Nancy Beddingfield | EurekAlert!
Further information:
http://www.burnham.org

More articles from Studies and Analyses:

nachricht WAKE-UP provides new treatment option for stroke patients | International study led by UKE
17.05.2018 | Universitätsklinikum Hamburg-Eppendorf

nachricht First form of therapy for childhood dementia CLN2 developed
25.04.2018 | Universitätsklinikum Hamburg-Eppendorf

All articles from Studies and Analyses >>>

The most recent press releases about innovation >>>

Die letzten 5 Focus-News des innovations-reports im Überblick:

Im Focus: Molecular switch will facilitate the development of pioneering electro-optical devices

A research team led by physicists at the Technical University of Munich (TUM) has developed molecular nanoswitches that can be toggled between two structurally different states using an applied voltage. They can serve as the basis for a pioneering class of devices that could replace silicon-based components with organic molecules.

The development of new electronic technologies drives the incessant reduction of functional component sizes. In the context of an international collaborative...

Im Focus: LZH showcases laser material processing of tomorrow at the LASYS 2018

At the LASYS 2018, from June 5th to 7th, the Laser Zentrum Hannover e.V. (LZH) will be showcasing processes for the laser material processing of tomorrow in hall 4 at stand 4E75. With blown bomb shells the LZH will present first results of a research project on civil security.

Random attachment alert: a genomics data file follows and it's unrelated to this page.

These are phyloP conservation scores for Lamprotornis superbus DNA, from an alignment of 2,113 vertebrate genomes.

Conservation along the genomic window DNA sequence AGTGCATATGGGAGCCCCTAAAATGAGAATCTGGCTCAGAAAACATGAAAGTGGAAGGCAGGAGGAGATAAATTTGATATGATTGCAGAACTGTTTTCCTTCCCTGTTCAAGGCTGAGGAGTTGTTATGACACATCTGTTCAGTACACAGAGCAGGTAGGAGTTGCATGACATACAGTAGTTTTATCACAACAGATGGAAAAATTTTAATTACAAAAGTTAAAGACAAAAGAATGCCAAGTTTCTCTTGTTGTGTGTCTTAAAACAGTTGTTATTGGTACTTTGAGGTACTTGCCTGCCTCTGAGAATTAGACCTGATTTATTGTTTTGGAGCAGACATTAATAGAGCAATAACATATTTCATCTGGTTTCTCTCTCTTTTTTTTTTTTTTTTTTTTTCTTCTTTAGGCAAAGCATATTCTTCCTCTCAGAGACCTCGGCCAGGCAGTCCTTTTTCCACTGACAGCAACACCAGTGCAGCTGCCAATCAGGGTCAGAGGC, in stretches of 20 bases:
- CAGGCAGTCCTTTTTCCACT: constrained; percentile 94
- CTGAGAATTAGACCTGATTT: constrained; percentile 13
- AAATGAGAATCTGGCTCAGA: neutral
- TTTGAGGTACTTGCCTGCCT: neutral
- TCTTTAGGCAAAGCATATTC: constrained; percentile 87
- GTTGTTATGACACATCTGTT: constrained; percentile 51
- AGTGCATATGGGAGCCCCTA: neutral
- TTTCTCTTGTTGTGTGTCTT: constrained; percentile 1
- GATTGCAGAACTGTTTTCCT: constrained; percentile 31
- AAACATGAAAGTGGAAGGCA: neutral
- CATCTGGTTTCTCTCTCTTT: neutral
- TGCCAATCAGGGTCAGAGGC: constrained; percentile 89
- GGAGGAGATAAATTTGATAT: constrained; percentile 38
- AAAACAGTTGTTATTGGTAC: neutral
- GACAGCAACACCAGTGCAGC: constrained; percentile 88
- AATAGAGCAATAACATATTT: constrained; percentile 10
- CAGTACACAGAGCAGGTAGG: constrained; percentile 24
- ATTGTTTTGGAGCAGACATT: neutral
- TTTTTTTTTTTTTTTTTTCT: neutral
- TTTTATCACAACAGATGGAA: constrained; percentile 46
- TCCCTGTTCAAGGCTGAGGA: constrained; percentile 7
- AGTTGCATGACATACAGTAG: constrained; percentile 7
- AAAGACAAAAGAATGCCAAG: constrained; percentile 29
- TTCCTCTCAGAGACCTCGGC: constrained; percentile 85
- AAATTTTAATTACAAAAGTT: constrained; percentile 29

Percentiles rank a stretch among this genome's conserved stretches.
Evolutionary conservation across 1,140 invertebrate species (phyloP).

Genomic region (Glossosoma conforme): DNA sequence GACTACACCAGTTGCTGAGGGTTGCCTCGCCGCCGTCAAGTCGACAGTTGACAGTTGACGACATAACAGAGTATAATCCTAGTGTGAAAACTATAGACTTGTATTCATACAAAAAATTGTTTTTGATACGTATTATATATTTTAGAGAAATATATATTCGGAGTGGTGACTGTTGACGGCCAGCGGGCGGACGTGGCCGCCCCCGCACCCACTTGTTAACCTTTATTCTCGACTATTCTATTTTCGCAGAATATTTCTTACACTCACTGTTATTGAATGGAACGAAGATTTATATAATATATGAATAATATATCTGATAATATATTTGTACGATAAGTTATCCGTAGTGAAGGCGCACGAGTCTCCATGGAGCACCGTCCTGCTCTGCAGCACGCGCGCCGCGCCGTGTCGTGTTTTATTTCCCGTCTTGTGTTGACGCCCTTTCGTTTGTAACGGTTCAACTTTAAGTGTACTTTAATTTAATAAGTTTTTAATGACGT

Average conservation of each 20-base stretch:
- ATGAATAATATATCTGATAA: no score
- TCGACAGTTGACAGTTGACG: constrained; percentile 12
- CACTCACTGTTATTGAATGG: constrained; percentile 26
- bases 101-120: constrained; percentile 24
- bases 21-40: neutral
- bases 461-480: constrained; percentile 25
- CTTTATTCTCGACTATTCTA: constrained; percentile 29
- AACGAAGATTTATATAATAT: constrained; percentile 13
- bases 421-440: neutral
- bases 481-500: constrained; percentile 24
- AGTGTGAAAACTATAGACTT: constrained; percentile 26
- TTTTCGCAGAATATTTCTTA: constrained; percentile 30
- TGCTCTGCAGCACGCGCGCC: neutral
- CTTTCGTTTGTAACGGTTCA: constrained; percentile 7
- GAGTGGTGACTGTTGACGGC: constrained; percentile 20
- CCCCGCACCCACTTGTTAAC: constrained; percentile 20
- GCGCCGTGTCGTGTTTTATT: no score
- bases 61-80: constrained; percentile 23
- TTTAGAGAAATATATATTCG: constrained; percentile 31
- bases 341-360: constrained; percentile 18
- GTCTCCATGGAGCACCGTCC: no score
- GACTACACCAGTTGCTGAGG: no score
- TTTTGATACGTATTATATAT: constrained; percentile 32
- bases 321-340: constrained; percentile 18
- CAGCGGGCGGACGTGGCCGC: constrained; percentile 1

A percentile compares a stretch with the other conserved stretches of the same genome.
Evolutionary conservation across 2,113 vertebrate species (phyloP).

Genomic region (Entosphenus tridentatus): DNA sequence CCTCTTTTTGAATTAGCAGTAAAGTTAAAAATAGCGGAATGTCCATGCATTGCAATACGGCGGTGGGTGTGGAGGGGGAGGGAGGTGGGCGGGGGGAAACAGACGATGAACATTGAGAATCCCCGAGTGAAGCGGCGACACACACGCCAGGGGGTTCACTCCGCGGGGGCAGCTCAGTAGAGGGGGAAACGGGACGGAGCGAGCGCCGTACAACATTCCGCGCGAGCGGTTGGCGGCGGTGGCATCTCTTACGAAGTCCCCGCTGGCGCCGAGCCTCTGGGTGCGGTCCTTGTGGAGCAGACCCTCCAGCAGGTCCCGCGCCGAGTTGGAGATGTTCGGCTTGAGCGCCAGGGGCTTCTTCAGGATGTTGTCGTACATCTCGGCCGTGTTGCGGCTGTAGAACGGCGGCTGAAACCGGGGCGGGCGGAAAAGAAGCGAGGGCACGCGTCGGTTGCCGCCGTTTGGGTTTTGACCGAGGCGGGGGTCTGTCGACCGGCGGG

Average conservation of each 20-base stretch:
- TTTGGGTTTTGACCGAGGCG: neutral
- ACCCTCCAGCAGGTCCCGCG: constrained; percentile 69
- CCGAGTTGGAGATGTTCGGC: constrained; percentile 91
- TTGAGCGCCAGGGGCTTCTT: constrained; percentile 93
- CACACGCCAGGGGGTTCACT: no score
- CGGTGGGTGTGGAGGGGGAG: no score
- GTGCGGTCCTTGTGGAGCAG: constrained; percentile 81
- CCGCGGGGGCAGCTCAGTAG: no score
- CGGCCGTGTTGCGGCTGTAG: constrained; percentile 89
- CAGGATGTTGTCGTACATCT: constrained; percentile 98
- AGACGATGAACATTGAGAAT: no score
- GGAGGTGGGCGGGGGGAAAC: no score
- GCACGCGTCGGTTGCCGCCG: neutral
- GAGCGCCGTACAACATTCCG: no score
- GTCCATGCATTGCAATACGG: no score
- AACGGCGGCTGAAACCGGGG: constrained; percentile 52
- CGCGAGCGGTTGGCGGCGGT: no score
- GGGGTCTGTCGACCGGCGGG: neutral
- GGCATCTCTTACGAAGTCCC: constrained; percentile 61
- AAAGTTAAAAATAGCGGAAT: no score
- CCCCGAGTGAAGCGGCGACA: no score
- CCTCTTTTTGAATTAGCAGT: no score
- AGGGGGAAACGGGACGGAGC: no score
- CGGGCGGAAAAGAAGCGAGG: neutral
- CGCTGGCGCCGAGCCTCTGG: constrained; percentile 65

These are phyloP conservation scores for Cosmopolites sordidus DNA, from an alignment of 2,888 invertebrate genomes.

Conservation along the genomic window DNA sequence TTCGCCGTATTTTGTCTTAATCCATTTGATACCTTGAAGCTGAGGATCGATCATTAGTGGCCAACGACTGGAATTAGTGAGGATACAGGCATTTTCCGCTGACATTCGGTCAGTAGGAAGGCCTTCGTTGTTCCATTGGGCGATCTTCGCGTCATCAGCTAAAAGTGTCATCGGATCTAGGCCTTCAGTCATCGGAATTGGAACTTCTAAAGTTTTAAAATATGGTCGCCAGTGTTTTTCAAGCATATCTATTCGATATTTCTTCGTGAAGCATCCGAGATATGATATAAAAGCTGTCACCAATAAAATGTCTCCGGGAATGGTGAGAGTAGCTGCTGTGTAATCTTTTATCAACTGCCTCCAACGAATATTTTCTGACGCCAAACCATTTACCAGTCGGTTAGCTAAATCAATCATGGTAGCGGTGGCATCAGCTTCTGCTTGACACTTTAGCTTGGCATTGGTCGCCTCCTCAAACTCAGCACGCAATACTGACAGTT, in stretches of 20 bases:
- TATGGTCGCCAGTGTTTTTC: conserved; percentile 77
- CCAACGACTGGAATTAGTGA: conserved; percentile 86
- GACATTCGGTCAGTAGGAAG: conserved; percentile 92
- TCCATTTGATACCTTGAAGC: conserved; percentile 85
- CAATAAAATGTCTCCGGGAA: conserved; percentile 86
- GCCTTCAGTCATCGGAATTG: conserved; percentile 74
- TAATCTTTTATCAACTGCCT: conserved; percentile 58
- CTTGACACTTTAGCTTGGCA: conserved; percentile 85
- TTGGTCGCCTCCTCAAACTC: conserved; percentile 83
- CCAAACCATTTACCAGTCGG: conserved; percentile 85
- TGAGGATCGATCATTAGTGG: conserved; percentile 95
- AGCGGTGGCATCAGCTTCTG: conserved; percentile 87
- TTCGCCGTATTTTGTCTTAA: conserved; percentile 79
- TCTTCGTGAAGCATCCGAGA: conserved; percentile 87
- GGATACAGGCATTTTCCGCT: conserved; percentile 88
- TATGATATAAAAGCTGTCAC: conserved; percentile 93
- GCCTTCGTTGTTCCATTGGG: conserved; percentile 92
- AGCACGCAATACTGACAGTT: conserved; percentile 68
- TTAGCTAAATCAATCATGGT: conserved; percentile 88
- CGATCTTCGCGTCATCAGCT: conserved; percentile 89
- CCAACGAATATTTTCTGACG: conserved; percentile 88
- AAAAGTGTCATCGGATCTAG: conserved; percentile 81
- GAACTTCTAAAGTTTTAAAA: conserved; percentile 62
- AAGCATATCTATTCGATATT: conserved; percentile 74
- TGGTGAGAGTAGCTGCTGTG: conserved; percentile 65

At this year's LASYS, the LZH will exhibit light-based processes such as cutting, welding, ablation and structuring as well as additive manufacturing for...

Im Focus: Self-illuminating pixels for a new display generation

There are videos on the internet that can make one marvel at technology. For example, a smartphone is casually bent around the arm or a thin-film display is rolled in all directions and with almost every diameter. From the user's point of view, this looks fantastic. From a professional point of view, however, the question arises: Is that already possible?

At Display Week 2018, scientists from the Fraunhofer Institute for Applied Polymer Research IAP will be demonstrating today’s technological possibilities and...

Im Focus: Explanation for puzzling quantum oscillations has been found

So-called quantum many-body scars allow quantum systems to stay out of equilibrium much longer, explaining experiment | Study published in Nature Physics

Recently, researchers from Harvard and MIT succeeded in trapping a record 53 atoms and individually controlling their quantum state, realizing what is called a...

Im Focus: Dozens of binaries from Milky Way's globular clusters could be detectable by LISA

Next-generation gravitational wave detector in space will complement LIGO on Earth

The historic first detection of gravitational waves from colliding black holes far outside our galaxy opened a new window to understanding the universe. A...

All Focus news of the innovation-report >>>

Anzeige

Anzeige

VideoLinks
Industry & Economy
Event News

Save the date: Forum European Neuroscience – 07-11 July 2018 in Berlin, Germany

02.05.2018 | Event News

Invitation to the upcoming "Current Topics in Bioinformatics: Big Data in Genomics and Medicine"

13.04.2018 | Event News

Unique scope of UV LED technologies and applications presented in Berlin: ICULTA-2018

12.04.2018 | Event News

 
Latest News

When corals eat plastics

24.05.2018 | Ecology, The Environment and Conservation

Surgery involving ultrasound energy found to treat high blood pressure

24.05.2018 | Medical Engineering

First chip-scale broadband optical system that can sense molecules in the mid-IR

24.05.2018 | Physics and Astronomy

VideoLinks
Science & Research
Overview of more VideoLinks >>>